Linked by Thom Holwerda on 06/17/13 17:58 UTC
"The Internet is one of the most transformative technologies of our lifetimes. But for 2 out of every 3 people on earth, a fast, affordable Internet connection is still out of reach. And this is far from being a solved problem. There are many terrestrial challenges to Internet connectivity - jungles, archipelagos, mountains. There are also major cost challenges. Right now, for example, in most of the countries in the southern hemisphere, the cost of an Internet connection is more than a month's income. Solving these problems isn't simply a question of time: it requires looking at the problem of access from new angles. So today we're unveiling our latest moonshot from Google[x]: balloon-powered Internet access." Insane.
Linked by Thom Holwerda on 06/17/13 17:52 UTC
"MineAssemble is a tiny bootable Minecraft clone written partly in x86 assembly. I made it first and foremost because a university assignment required me to implement a game in assembly for a computer systems course. Because I had never implemented anything more complex than a 'Hello World' bootloader before, I decided I wanted to learn about writing my own kernel code at the same time. Note that the goal of this project was not to write highly efficient hand-optimized assembly code, but rather to have fun and write code that balances readability and speed. This is primarily accomplished by proper commenting and consistent code structuring." Just cool.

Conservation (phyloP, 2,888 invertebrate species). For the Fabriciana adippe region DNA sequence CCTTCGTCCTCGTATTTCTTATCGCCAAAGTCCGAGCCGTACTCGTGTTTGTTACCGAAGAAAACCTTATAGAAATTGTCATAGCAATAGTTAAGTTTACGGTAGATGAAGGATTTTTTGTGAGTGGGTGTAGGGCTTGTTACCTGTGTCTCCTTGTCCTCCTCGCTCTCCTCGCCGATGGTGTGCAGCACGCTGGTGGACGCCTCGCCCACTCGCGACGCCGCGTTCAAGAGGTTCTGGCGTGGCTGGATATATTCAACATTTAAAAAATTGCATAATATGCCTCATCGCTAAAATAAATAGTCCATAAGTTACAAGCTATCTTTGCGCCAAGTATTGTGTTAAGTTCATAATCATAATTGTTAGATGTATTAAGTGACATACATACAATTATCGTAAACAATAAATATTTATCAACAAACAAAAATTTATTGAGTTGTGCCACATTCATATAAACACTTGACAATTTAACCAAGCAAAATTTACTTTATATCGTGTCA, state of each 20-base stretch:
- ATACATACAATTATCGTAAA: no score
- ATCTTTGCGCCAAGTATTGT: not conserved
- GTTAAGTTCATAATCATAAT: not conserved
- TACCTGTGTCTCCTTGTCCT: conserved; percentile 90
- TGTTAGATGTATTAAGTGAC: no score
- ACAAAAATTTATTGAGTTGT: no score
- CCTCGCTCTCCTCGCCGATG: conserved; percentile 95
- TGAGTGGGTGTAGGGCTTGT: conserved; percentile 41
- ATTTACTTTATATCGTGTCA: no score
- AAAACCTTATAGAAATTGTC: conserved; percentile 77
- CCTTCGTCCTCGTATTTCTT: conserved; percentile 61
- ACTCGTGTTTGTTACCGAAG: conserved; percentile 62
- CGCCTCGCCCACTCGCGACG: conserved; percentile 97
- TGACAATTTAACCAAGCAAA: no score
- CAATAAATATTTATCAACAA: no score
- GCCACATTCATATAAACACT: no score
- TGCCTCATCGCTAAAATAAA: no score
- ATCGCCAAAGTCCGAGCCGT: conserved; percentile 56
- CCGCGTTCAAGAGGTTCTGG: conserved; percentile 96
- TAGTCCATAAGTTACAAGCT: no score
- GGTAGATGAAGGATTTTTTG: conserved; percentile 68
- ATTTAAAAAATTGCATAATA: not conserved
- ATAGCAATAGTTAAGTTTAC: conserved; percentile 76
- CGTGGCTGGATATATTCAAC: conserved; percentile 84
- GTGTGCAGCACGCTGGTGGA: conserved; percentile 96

Linked by Thom Holwerda on 06/14/13 21:03 UTC
Jon Rubinstein, former CEO of Palm: "Well, I'm not sure I would have sold the company to HP. That's for sure. Talk about a waste. Not that I had any choice because when you sell a company you don't get to decide that. Obviously, the board and shareholders decide that. If we had known they were just going to shut it down and never really give it a chance to flourish, what would have been the point of selling the company? I think the deal we had with Verizon really hurt us, but who knew that at the time? These things are all hindsight."
Linked by Thom Holwerda on 06/14/13 20:46 UTC
"And so it is with Dell's Alienware X51 R2, a small form factor gaming PC in console digs. It's shaped similar to Microsoft's Xbox 360 Slim, and though it's slightly larger than either a 360 or PlayStation 3, the X51 R2 would be right at home in a living room setting nestled next to a large screen TV. Indeed, it's adept at running Steam's Big Picture mode, and if your primary objective is to play games in the living room, go ahead and consider the X51 R2 a hybrid game console." This is obviously not the only machine like this - still, these are very valid console alternatives even for those that don't like being hunched over with a cramped WASD-claw. Also, PC gamers among us: could you get away with the $699 model for gaming?
Linked by Thom Holwerda on 06/14/13 17:32 UTC
From Bloomberg: "Microsoft, the world's largest software company, provides intelligence agencies with information about bugs in its popular software before it publicly releases a fix, according to two people familiar with the process. That information can be used to protect government computers and to access the computers of terrorists or military foes." The lid has officially been blown off.